The Department of Paediatric Surgery treats children from day one to eighteen years of age. All the facilities to take care of children needing surgery are available under one roof. A well-experienced team of doctors is available to take round-the-clock care of the children. All types of open and endoscopic procedures are performed in the department. Excellent supportive care in the form of a tertiary care NICU is available for sick and critical neonates, plus a fully equipped paediatric surgical ICU with paediatric ventilators and 7X24 anaesthetist backup. The Department also has a full-fledged training program in M.Ch.
With the availability of modern amenities and support from neonatal team and a well equipped NICU, all types of newborn surgeries are performed by the department for congenital problems, e.g. oesophageal atresia, diaphragmatic hernia repair, intestinal obstruction, ano-rectal malformations etc.
A wide spectrum of diseases affecting kidneys, bladder and the genital systems are treated including pelvi-ureteric junction obstruction, posterior urethral valves, Exstrophy-Epispadias complex, hypospadias, ambiguous genitals etc.
Laparoscopy for a variety of abdominal problems like appendicitis, gastro-oesophageal reflux, cysts, ambiguous genitals etc. are performed. Thoracoscopy is being implemented for empyema, lung resection and biopsies.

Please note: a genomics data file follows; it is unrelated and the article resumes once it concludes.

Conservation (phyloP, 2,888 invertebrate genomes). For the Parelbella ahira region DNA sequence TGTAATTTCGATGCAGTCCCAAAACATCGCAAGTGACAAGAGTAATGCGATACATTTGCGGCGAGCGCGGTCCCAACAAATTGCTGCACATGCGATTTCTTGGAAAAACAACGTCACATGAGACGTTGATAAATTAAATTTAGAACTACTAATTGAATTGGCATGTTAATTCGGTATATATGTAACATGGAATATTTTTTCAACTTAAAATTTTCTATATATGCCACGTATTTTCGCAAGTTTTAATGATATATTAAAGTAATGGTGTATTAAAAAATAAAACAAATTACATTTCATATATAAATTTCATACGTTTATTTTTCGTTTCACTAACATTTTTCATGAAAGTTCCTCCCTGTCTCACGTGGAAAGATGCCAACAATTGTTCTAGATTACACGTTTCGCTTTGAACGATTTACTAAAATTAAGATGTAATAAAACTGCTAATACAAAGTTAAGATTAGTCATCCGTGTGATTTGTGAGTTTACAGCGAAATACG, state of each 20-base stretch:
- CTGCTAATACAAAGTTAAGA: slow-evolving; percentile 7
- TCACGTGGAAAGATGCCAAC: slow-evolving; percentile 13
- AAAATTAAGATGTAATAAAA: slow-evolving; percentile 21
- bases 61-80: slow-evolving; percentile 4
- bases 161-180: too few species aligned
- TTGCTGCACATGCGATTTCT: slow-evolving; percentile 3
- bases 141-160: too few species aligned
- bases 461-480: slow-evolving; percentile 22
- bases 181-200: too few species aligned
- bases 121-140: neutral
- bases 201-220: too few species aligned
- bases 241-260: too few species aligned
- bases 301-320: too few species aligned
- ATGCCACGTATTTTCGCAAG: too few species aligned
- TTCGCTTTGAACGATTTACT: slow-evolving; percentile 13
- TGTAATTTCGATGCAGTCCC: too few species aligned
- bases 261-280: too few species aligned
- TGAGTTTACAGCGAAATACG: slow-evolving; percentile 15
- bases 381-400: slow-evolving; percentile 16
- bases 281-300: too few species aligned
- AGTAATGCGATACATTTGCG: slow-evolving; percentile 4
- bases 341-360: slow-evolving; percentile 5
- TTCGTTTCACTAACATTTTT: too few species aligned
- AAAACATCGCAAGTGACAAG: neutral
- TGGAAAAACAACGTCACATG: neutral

Surgery for congenital disorders of lungs like cysts, Lobar emphysema etc., are being performed. Oesophageal problems including replacement of oesophagus, mediastinal tumour are undertaken regularly. Bronchoscopy for diagnosis of airway diseases and removal of foreign body is also carried out.
Treatment is provided for Wilms' tumour, neuroblastoma, sarococcygeal teratoma, ovarian tumours etc.
Pediatric Urology Clinic (on all Saturdays) – This is specifically designed for evaluation and management of paediatric urological problems.
Your baby may have a condition called Hypertrophic Pyloric Stenosis also called pyloric tumor. The muscle around the outlet of stomach thickens and does not allow the feeds to go down. Occasionally you may see a small bulge in the upper abdomen moving to the right. Reduced number of nappies is an indication of dehydration and needs immediate attention. The condition is diagnosed by ultrasound and needs surgery. Laparoscopic surgery can be done for this condition. The results of surgery are very good.
The condition is called Undescended testis and requires corrective surgery early, usually before the child is 6 months old. Left alone the testicle will get damaged due to its abnormal position. Depending up on where the testis is your doctor may advice open operation or laparoscopic surgery.
Most likely your child is suffering from a Hernia. Yes, children can also suffer from hernia but they are little different from their adult counterpart. They should be repaired as soon as diagnosed since occasionally intestines can get entrapped inside leading to a situation where emergency surgery is required. The hernia can be corrected by a simple and quick laparoscopic surgery.
Your daughter may be suffering from hydronephrosis of kidney. This may be due to a blockage in the urine passage and requires immediate attention as a delay in treatment may lead to permanent damage to the affected kidney. The child may need surgery or continued observation. You should see a paediatric surgeon who would do appropriate tests including ultrasound scan and nuclear renogram to assess the severity of the condition and advice you accordingly.